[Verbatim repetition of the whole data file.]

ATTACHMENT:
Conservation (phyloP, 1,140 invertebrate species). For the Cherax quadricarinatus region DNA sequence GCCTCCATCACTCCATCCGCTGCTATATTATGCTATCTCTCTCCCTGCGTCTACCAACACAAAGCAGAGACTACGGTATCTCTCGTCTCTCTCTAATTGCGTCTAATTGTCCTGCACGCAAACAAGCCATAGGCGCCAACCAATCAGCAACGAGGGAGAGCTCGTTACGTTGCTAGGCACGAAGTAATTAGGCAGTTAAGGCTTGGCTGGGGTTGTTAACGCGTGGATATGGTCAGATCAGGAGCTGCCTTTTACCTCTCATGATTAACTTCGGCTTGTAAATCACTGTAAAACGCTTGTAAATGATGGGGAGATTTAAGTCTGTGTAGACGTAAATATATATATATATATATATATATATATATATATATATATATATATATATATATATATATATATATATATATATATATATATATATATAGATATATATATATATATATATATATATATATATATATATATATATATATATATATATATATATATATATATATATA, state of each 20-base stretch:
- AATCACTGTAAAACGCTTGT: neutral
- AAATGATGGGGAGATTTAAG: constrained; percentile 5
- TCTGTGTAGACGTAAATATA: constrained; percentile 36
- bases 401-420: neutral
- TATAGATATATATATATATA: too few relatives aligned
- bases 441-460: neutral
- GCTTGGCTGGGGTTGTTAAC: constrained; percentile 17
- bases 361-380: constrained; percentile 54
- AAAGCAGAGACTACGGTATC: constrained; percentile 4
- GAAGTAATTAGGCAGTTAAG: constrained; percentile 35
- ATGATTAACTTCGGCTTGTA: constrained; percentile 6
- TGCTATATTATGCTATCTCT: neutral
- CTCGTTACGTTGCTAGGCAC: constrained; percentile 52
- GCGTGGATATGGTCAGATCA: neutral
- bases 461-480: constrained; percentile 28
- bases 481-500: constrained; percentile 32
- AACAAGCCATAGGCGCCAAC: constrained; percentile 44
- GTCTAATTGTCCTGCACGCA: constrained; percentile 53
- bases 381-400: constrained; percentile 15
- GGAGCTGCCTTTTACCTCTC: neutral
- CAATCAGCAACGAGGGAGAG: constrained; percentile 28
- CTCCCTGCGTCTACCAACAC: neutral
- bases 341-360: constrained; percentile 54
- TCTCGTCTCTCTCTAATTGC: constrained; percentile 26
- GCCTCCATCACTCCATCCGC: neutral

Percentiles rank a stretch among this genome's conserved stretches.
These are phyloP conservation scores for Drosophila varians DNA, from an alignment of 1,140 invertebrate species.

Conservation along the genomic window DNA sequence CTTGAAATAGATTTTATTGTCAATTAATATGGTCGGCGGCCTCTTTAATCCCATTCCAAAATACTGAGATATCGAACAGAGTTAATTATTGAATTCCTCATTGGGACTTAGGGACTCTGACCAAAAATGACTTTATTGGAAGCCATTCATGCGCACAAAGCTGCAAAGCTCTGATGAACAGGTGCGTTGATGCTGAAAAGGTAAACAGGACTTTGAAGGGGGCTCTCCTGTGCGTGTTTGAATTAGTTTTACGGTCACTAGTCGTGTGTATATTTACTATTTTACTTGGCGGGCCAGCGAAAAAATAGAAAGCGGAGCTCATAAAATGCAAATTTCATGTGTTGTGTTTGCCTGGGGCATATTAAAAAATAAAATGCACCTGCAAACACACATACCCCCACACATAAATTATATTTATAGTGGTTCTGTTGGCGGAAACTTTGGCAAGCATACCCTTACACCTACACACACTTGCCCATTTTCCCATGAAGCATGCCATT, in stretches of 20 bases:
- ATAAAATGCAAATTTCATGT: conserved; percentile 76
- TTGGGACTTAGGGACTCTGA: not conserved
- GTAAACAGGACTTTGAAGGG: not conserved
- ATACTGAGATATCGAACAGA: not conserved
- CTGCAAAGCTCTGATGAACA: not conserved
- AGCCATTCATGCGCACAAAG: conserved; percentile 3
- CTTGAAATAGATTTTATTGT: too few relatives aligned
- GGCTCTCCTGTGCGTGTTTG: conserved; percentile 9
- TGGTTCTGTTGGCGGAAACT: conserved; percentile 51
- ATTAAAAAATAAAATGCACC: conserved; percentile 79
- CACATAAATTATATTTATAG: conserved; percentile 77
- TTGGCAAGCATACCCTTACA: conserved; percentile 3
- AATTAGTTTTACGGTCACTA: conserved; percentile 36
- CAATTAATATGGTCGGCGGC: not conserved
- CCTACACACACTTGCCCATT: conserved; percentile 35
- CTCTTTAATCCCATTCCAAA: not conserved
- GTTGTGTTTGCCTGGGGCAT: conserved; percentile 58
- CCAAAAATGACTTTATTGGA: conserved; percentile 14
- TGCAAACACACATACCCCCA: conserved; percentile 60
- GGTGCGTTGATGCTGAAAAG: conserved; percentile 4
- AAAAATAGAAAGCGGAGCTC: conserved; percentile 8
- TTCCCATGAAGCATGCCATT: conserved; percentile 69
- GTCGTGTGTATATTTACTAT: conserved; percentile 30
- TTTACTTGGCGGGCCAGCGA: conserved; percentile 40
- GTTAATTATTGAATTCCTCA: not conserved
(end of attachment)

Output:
Conservation (phyloP, 1,140 invertebrate species). For the Cherax quadricarinatus region DNA sequence GCCTCCATCACTCCATCCGCTGCTATATTATGCTATCTCTCTCCCTGCGTCTACCAACACAAAGCAGAGACTACGGTATCTCTCGTCTCTCTCTAATTGCGTCTAATTGTCCTGCACGCAAACAAGCCATAGGCGCCAACCAATCAGCAACGAGGGAGAGCTCGTTACGTTGCTAGGCACGAAGTAATTAGGCAGTTAAGGCTTGGCTGGGGTTGTTAACGCGTGGATATGGTCAGATCAGGAGCTGCCTTTTACCTCTCATGATTAACTTCGGCTTGTAAATCACTGTAAAACGCTTGTAAATGATGGGGAGATTTAAGTCTGTGTAGACGTAAATATATATATATATATATATATATATATATATATATATATATATATATATATATATATATATATATATATATATATATATATATATATAGATATATATATATATATATATATATATATATATATATATATATATATATATATATATATATATATATATATATATA, state of each 20-base stretch:
- AATCACTGTAAAACGCTTGT: neutral
- AAATGATGGGGAGATTTAAG: constrained; percentile 5
- TCTGTGTAGACGTAAATATA: constrained; percentile 36
- bases 401-420: neutral
- TATAGATATATATATATATA: too few relatives aligned
- bases 441-460: neutral
- GCTTGGCTGGGGTTGTTAAC: constrained; percentile 17
- bases 361-380: constrained; percentile 54
- AAAGCAGAGACTACGGTATC: constrained; percentile 4
- GAAGTAATTAGGCAGTTAAG: constrained; percentile 35
- ATGATTAACTTCGGCTTGTA: constrained; percentile 6
- TGCTATATTATGCTATCTCT: neutral
- CTCGTTACGTTGCTAGGCAC: constrained; percentile 52
- GCGTGGATATGGTCAGATCA: neutral
- bases 461-480: constrained; percentile 28
- bases 481-500: constrained; percentile 32
- AACAAGCCATAGGCGCCAAC: constrained; percentile 44
- GTCTAATTGTCCTGCACGCA: constrained; percentile 53
- bases 381-400: constrained; percentile 15
- GGAGCTGCCTTTTACCTCTC: neutral
- CAATCAGCAACGAGGGAGAG: constrained; percentile 28
- CTCCCTGCGTCTACCAACAC: neutral
- bases 341-360: constrained; percentile 54
- TCTCGTCTCTCTCTAATTGC: constrained; percentile 26
- GCCTCCATCACTCCATCCGC: neutral

Percentiles rank a stretch among this genome's conserved stretches.
These are phyloP conservation scores for Drosophila varians DNA, from an alignment of 1,140 invertebrate species.

Conservation along the genomic window DNA sequence CTTGAAATAGATTTTATTGTCAATTAATATGGTCGGCGGCCTCTTTAATCCCATTCCAAAATACTGAGATATCGAACAGAGTTAATTATTGAATTCCTCATTGGGACTTAGGGACTCTGACCAAAAATGACTTTATTGGAAGCCATTCATGCGCACAAAGCTGCAAAGCTCTGATGAACAGGTGCGTTGATGCTGAAAAGGTAAACAGGACTTTGAAGGGGGCTCTCCTGTGCGTGTTTGAATTAGTTTTACGGTCACTAGTCGTGTGTATATTTACTATTTTACTTGGCGGGCCAGCGAAAAAATAGAAAGCGGAGCTCATAAAATGCAAATTTCATGTGTTGTGTTTGCCTGGGGCATATTAAAAAATAAAATGCACCTGCAAACACACATACCCCCACACATAAATTATATTTATAGTGGTTCTGTTGGCGGAAACTTTGGCAAGCATACCCTTACACCTACACACACTTGCCCATTTTCCCATGAAGCATGCCATT, in stretches of 20 bases:
- ATAAAATGCAAATTTCATGT: conserved; percentile 76
- TTGGGACTTAGGGACTCTGA: not conserved
- GTAAACAGGACTTTGAAGGG: not conserved
- ATACTGAGATATCGAACAGA: not conserved
- CTGCAAAGCTCTGATGAACA: not conserved
- AGCCATTCATGCGCACAAAG: conserved; percentile 3
- CTTGAAATAGATTTTATTGT: too few relatives aligned
- GGCTCTCCTGTGCGTGTTTG: conserved; percentile 9
- TGGTTCTGTTGGCGGAAACT: conserved; percentile 51
- ATTAAAAAATAAAATGCACC: conserved; percentile 79
- CACATAAATTATATTTATAG: conserved; percentile 77
- TTGGCAAGCATACCCTTACA: conserved; percentile 3
- AATTAGTTTTACGGTCACTA: conserved; percentile 36
- CAATTAATATGGTCGGCGGC: not conserved
- CCTACACACACTTGCCCATT: conserved; percentile 35
- CTCTTTAATCCCATTCCAAA: not conserved
- GTTGTGTTTGCCTGGGGCAT: conserved; percentile 58
- CCAAAAATGACTTTATTGGA: conserved; percentile 14
- TGCAAACACACATACCCCCA: conserved; percentile 60
- GGTGCGTTGATGCTGAAAAG: conserved; percentile 4
- AAAAATAGAAAGCGGAGCTC: conserved; percentile 8
- TTCCCATGAAGCATGCCATT: conserved; percentile 69
- GTCGTGTGTATATTTACTAT: conserved; percentile 30
- TTTACTTGGCGGGCCAGCGA: conserved; percentile 40
- GTTAATTATTGAATTCCTCA: not conserved